CASE PROFILE: In-Shape looks to sell assets in Chapter 11 backed by USD 45m bid, USD 30m DIP after pandemic closes gyms

In-Shape Holdings LLC will look to sell its assets in Chapter 11, finding itself in a liquidity crunch after nearly a year of the coronavirus pandemic has left it with little ongoing revenue from its health clubs.

 

The company has a stalking horse bid for its assets from In-Shape Acquisition 2021 LLC, a vehicle of its prepetition lenders and co-investors including Paul Rothbard, former CEO and son of In-Shape founder Mort Rothbard. The stalking horse has agreed to credit bid USD 45.3m in prepetition debt and debtor-in-possession (DIP) financing, contribute USD 250,000 in cash, and assume all cure costs.

 

The DIP, also from In-Shape Acquisition, provides the company with USD 30.6m, consisting of USD 15.3m in new money and a roll-up of USD 15.3m in prepetition debt. In-Shape is aiming to auction its assets on 11 February and the DIP sets a series of milestones for the case.

 

Judge Laurie Silverstein of the US Bankruptcy Court for the District of Delaware has not yet scheduled a first day hearing to consider the DIP and other operational motions.



 

Debtwire Dockets: In-Shape Holdings

 

The company

 

Prior to the pandemic, In-Shape operated 65 health clubs with 470,000 members and 3,137 employees.

 

Mort Rothbard founded the company in 1981 and sold a 78% stake to San Francisco, California-based investment firm Fremont Group in 2012. Fremont remains the majority owner at the petition date, according to court documents.

 

The company reports that it has transitioned its business model over the past five years, moving away from long-term contracts and “increasing its focus on member usage and engagement.” In-Shape reported USD 170m in revenue in 2019.

 

The debt

 

The company entered into a first lien credit agreement in 2018 with Bank of America as agent, with the facility consisting of a USD 17m revolver and a USD 53m term loan. The company did not indicate in court documents how much is outstanding on those facilities. Aquiline bought the debt in the summer.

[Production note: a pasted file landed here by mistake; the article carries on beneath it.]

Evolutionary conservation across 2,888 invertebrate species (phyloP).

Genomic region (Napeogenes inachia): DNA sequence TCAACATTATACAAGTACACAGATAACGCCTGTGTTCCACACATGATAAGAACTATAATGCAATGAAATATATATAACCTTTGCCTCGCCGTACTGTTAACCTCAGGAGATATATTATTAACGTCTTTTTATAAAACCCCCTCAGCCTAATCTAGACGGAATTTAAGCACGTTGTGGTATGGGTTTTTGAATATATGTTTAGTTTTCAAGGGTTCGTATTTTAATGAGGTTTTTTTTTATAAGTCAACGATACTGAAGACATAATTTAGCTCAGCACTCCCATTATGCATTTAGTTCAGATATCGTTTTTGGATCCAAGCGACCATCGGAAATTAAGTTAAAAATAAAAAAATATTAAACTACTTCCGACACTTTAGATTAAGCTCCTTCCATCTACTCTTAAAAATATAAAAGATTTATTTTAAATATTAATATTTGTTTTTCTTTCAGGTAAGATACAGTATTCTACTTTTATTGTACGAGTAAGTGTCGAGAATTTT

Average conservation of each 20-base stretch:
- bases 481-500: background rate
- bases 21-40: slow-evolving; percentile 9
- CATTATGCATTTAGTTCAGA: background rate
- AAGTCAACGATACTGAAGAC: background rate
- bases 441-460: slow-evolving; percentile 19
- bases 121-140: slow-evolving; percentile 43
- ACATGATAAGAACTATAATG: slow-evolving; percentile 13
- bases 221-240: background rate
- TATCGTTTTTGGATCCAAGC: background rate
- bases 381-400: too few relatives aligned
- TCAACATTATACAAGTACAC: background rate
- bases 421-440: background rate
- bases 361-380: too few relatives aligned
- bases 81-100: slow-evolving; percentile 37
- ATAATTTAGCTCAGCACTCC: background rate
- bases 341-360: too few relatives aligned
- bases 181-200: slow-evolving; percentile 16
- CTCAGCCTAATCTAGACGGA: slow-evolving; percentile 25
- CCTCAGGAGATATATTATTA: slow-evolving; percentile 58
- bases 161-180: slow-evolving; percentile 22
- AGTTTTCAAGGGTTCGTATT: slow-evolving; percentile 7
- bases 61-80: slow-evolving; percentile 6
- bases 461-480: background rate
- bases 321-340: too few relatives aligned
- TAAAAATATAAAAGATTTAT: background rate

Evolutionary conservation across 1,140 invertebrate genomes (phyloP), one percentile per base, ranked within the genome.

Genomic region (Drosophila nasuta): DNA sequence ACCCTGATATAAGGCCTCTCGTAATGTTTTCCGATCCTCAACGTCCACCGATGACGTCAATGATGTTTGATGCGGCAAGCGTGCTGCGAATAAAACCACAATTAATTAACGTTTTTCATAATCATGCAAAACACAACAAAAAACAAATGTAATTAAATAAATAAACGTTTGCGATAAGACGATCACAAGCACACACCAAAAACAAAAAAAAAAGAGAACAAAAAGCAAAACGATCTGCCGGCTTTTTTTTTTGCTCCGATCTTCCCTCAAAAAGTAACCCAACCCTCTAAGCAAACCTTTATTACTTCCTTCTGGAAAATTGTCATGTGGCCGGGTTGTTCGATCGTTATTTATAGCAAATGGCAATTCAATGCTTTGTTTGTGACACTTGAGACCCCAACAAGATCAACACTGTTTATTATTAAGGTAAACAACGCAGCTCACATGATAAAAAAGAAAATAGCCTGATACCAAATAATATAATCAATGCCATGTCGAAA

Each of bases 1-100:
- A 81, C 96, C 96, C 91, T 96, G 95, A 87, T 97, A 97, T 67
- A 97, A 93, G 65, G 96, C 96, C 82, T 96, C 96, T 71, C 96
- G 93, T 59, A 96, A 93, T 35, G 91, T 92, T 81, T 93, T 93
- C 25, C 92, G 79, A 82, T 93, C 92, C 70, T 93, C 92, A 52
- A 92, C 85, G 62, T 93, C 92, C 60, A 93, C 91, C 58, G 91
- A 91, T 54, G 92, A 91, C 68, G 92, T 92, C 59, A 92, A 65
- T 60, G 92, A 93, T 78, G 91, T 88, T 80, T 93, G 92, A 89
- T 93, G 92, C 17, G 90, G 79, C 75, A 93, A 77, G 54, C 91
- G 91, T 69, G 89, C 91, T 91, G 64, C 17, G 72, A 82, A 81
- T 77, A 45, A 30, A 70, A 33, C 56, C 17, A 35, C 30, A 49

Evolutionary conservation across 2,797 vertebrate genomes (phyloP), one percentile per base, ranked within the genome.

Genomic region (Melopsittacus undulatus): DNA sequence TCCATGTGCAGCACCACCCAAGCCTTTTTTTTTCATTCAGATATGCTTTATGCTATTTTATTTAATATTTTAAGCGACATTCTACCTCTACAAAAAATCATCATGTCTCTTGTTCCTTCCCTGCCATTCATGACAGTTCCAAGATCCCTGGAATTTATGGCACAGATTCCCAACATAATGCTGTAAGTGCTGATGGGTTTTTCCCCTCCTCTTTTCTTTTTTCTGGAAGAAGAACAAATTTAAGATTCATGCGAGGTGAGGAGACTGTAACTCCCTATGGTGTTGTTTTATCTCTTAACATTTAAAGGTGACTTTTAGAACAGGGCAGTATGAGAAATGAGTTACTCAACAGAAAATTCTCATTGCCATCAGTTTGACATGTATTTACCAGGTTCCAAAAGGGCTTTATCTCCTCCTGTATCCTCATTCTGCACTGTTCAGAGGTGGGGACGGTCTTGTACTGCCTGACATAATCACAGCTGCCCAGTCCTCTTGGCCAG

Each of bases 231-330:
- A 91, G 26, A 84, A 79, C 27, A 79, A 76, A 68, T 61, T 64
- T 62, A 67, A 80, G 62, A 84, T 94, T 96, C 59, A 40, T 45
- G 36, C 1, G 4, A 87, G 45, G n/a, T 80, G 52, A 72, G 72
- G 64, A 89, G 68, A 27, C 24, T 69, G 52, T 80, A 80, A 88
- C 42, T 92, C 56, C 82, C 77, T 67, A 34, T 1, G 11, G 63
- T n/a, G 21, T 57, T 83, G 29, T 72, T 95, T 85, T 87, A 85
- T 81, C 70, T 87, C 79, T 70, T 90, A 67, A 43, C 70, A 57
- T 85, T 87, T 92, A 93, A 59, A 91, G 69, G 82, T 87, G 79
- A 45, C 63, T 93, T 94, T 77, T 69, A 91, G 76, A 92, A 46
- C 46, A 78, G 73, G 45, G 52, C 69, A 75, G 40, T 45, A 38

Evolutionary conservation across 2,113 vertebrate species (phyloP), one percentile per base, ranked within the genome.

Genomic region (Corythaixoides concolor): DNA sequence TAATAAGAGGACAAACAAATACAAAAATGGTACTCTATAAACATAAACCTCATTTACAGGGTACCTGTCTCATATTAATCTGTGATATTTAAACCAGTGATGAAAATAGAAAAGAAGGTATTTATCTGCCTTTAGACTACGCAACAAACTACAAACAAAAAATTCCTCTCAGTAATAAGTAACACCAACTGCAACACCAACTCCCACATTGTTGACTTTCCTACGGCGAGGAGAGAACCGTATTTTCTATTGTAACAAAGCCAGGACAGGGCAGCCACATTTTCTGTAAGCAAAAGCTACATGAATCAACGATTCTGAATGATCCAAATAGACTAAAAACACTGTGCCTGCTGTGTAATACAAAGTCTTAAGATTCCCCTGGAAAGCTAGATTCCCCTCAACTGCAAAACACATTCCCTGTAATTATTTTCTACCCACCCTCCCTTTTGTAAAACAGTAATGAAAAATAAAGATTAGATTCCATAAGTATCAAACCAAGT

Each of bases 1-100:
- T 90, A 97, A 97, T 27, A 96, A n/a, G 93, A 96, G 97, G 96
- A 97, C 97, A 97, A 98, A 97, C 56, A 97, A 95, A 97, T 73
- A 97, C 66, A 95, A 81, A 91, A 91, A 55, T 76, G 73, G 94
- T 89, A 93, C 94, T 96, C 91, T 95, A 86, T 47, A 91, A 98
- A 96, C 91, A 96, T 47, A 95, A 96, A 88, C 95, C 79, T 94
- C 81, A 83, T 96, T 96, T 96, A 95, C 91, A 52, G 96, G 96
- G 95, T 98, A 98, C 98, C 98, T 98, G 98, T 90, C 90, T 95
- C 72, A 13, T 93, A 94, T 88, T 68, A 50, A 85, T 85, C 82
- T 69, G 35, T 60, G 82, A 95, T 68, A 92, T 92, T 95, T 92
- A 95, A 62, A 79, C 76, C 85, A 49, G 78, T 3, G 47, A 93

The descent

 

In-Shape follows several other gym operators into Chapter 11 this year as the pandemic forced full or partial closures, including Town Sports InternationalYouFit and 24 Hour Fitness.

 

The company’s story is a familiar one in 2020. In-Shape was forced to close its gyms on 19 March, leaving it with no revenue and leading it to lay off its employees. The company was able to reopen 57 locations in June and hire back about a third of its workforce, but since then has seesawed between opening and closing various locations as the pandemic rages, Chief Financial Officer Sean Maloney said in his first day declaration. At the petition date, In-Shape operated 17 clubs but only with outdoor activities.

 

The company entered into a forbearance agreement with Bank of America in July and an amendment in August with Aquiline when it took over the debt. The company brought on Chilmark Partners to explore strategic alternatives and hired Keller Benvenutti & Kim as legal counsel.

 

Negotiations with creditors yielded a DIP and stalking horse agreement with In-Shape Acquisition 2021, a vehicle of Aquiline and co-investors including Rothbard.

 

The DIP and the sale

 

In-Shape Acquisition has agreed to contribute USD 30.3m in DIP financing, consisting of USD 15.3m in new money and a USD 15.3m roll-up of prepetition debt. Through its stalking horse bid, In-Shape Acquisition would credit bid USD 45.3m in DIP and prepetition debt, contribute USD 250,000 in cash and assume all cure amounts.

 

 

The DIP sets a series of milestones for the case, including a 6 March deadline to close a sale. The debtor is planning to auction its assets on 11 February. Under the bid procedures, the stalking horse would be eligible to receive a USD 1m breakup fee and up to USD 500,000 in expense reimbursement if it is not the top bidder at auction.

 

 

The advisors

 

 

The case is In re: In-Shape Holdings LLC, number 20-13130, in the US Bankruptcy Court for the District of Delaware.

 

by Pat HolohanSara Tapinekis and Seth Crystall